The shooting of Kaleidoscope proceeded without further incident and both Smight and Beatty enjoyed working together. The only potential problem Smight encountered was Beatty's occasional tendency to take a Method acting approach to his character which really wasn't required for the sort of lighthearted, sophisticated fluff Smight had in mind. "Warren tried to put on that New York attitude," the director said. "In fact, I cut so many scenes halfway through, because he was trying to put on that 'Methody' act, and we didn't do it that way. We'd get to a certain scene, and he would ad lib something in the middle of a scene, and I'd cut. And he'd say, 'Well, I thought that was kind of funny, didn't you?' I said, 'Sort of.' But he was a good performer. And that's about what I got out of him."
As for Beatty's co-star, Susannah York, she found making Kaleidoscope a pleasant but not particularly memorable experience. In the biography, Warren Beatty: The Last Great Lover of Hollywood by John Parker, she said, "My agent sent me the script, and I thought it was funny and said yes...I haven't met Warren then, but as he was playing a charming card-sharp I thought it seemed rather good casting. It was a very frivolous, frothy script...I played Angel Maguire, a dress designer who was what was known as "kooky"...The dialogue was bright and fun but the film didn't really work because it fell between the two stools of the comedy and the thriller elements."
Beatty would later dismiss Kaleidoscope as a "terrible" movie but the film never pretended to be anything other than what Smight and his star set out to make - a commercial entertainment. Even though it was not a box office hit, it was well received by many critics. Variety deemed it "an entertaining comedy suspenser" and added that it "has some eyecatching mod clothing styles, inventive direction and other values which sustain the simple story line." Bosley Crowther of The New York Times was less enthusiastic but identified the movie's appeal in his opening paragraph: "A Kaleidoscope? That's a plaything you look into, as you look into a telescope, and see bits of colored glass or other objects within its range of observation fall into assorted symmetrical patterns as you rotate it. The optical effects are fascinating and amusing for a while - for as long as you care to be diverted by the pretty designs - nothing more. That might also serve as a description of the film called "Kaleidoscope," which rotated into position on the screen of the Music Hall yesterday."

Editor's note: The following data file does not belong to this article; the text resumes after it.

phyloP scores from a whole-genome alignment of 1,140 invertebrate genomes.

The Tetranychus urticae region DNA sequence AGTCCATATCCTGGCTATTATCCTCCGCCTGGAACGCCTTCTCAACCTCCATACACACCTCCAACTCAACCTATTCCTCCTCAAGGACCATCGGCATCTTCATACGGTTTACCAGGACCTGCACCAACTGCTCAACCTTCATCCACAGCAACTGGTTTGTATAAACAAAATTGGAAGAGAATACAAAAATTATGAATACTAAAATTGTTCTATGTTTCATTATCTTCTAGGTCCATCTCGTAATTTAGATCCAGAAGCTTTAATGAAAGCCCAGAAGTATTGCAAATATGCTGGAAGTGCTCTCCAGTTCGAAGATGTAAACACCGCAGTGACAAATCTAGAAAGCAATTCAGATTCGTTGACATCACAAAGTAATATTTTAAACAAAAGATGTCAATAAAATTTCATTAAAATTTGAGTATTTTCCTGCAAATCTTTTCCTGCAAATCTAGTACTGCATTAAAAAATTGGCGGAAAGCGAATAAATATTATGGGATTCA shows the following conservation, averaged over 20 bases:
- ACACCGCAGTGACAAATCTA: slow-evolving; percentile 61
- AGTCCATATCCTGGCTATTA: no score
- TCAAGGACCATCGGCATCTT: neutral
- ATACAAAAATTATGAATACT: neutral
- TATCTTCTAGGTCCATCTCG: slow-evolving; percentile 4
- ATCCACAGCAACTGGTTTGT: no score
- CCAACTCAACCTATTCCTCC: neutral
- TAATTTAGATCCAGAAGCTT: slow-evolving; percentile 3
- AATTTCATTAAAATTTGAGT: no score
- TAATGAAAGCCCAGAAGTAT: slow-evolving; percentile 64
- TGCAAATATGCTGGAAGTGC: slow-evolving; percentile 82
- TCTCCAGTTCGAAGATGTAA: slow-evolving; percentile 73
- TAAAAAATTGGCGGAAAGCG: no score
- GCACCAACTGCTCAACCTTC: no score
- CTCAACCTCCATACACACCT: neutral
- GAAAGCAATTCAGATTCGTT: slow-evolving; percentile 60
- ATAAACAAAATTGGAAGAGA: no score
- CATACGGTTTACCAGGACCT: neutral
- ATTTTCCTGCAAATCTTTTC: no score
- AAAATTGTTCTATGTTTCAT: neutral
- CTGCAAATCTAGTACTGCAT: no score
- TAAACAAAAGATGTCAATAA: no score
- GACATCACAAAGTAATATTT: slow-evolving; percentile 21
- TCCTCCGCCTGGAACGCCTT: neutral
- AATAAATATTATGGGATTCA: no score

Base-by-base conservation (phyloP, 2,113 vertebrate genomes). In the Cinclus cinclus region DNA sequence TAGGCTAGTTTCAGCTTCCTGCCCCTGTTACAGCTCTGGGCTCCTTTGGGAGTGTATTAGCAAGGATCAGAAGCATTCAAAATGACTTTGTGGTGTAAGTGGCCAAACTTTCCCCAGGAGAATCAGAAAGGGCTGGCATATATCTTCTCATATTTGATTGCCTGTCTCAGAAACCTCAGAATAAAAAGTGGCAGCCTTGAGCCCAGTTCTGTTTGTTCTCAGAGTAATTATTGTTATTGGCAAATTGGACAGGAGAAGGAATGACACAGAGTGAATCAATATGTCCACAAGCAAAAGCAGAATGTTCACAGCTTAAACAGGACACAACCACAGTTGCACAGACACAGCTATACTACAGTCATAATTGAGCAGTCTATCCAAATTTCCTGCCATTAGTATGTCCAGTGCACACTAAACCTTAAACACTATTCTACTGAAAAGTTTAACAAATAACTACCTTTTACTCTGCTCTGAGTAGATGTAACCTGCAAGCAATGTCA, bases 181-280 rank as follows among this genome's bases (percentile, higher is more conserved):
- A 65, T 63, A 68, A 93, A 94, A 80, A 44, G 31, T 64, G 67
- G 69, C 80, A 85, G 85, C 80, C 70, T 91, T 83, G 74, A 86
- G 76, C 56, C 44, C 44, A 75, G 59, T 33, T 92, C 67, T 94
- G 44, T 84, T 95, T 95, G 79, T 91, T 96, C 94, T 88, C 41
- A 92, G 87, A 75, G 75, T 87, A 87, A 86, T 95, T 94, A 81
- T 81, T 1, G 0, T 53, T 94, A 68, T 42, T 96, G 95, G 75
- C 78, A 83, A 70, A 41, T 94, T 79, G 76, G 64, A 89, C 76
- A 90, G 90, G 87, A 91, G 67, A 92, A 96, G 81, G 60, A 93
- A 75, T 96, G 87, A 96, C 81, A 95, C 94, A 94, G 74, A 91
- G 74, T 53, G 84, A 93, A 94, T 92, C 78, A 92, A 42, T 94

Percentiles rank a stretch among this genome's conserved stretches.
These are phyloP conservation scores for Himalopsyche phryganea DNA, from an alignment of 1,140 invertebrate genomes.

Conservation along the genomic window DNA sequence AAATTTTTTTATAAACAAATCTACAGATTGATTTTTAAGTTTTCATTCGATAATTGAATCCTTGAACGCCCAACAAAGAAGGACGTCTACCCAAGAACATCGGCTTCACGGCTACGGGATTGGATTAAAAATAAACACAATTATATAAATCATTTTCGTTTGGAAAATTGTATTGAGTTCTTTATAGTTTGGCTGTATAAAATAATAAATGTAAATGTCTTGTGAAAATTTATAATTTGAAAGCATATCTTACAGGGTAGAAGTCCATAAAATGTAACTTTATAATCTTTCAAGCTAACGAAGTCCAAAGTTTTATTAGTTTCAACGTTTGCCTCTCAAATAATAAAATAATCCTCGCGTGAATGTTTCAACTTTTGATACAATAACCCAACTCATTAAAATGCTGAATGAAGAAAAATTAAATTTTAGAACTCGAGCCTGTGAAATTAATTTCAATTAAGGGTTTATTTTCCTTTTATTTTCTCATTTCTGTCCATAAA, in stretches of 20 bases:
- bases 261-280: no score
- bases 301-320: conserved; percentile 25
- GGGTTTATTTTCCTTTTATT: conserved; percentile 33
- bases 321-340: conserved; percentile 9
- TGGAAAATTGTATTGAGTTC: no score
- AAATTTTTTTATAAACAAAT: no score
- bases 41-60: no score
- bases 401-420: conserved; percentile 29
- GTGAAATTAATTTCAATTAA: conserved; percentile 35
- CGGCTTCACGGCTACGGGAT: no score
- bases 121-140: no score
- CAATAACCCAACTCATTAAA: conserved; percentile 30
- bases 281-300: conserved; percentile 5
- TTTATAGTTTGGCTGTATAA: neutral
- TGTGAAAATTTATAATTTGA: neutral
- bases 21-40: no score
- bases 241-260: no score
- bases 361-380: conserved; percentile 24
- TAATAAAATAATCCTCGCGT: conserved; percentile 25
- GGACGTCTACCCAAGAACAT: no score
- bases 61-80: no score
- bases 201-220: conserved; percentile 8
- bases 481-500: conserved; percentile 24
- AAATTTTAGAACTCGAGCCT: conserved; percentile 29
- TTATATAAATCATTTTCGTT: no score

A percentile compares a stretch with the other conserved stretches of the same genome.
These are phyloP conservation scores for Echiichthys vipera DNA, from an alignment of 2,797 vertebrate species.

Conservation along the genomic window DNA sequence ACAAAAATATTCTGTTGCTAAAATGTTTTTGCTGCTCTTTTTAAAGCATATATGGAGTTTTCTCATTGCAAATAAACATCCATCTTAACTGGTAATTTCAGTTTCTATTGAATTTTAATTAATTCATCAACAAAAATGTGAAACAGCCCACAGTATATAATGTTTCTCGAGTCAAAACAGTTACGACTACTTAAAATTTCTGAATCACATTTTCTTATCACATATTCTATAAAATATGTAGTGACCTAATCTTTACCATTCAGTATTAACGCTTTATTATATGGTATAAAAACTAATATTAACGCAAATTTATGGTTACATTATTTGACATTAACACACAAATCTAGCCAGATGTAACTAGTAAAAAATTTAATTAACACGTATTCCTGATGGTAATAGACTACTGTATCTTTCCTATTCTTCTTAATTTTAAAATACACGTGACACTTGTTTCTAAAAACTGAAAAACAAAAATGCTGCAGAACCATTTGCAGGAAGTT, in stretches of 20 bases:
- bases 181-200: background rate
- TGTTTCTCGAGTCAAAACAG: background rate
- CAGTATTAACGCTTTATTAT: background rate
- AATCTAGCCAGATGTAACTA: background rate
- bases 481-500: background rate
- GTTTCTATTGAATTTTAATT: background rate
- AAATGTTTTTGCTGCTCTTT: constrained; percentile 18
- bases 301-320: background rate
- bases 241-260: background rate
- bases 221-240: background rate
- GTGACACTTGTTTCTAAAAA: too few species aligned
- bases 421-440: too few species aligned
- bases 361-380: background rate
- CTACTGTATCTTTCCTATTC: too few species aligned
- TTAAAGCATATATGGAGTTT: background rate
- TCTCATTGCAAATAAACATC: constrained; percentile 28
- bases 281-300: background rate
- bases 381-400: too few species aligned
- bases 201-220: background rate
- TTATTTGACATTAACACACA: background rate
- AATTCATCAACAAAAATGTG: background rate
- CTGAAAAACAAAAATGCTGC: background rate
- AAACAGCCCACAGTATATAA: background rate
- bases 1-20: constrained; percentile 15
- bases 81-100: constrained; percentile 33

Seen today, Kaleidoscope is an entertaining time capsule of the swinging sixties at its height. In addition to the flashy cinematography of Christopher Challis (a four time Oscar® nominee who won an Academy Award for his work on Arabesque, 1966), the movie features posh locales spotlighting the most famous casinos of the French Riviera and London and a lively supporting cast that includes a memorable turn by Eric Porter as a particularly vicious criminal and Jane Birkin, former companion of French songwriter/singer Serge Gainsbourg and mother of Charlotte Gainsbourg, turns up in a brief bit; she's billed in the credits as "Exquisite Thing."
Producer: Elliott Kastner; Jerry Gershwin (uncredited)
Director: Jack Smight
Screenplay: Robert Carrington, Jane-Howard Carrington
Cinematography: Christopher Challis
Art Direction: Maurice Carter
Music: Stanley Myers
Film Editing: John Jympson
Cast: Warren Beatty (Barney Lincoln), Susannah York (Angel McGinnis), Clive Revill (Inspector 'Manny' McGinnis), Eric Porter (Harry Dominion), Murray Melvin (Aimes), George Sewell (Billy), Stanley Meadows (Dominion Captain), John Junkin (Dominion Porter), Larry Taylor (Dominion Chauffeur), Yootha Joyce (Museum Receptionist), Jane Birkin (Exquisite Thing), George Murcell (Johnny), Anthony Newlands (Leeds).
by Jeff Stafford
Warren Beatty: A Private Man by Suzanne Finstad (Harmony Books)
Warren Beatty: The Last Great Lover of Hollywood by John Parker (Carroll & Graf)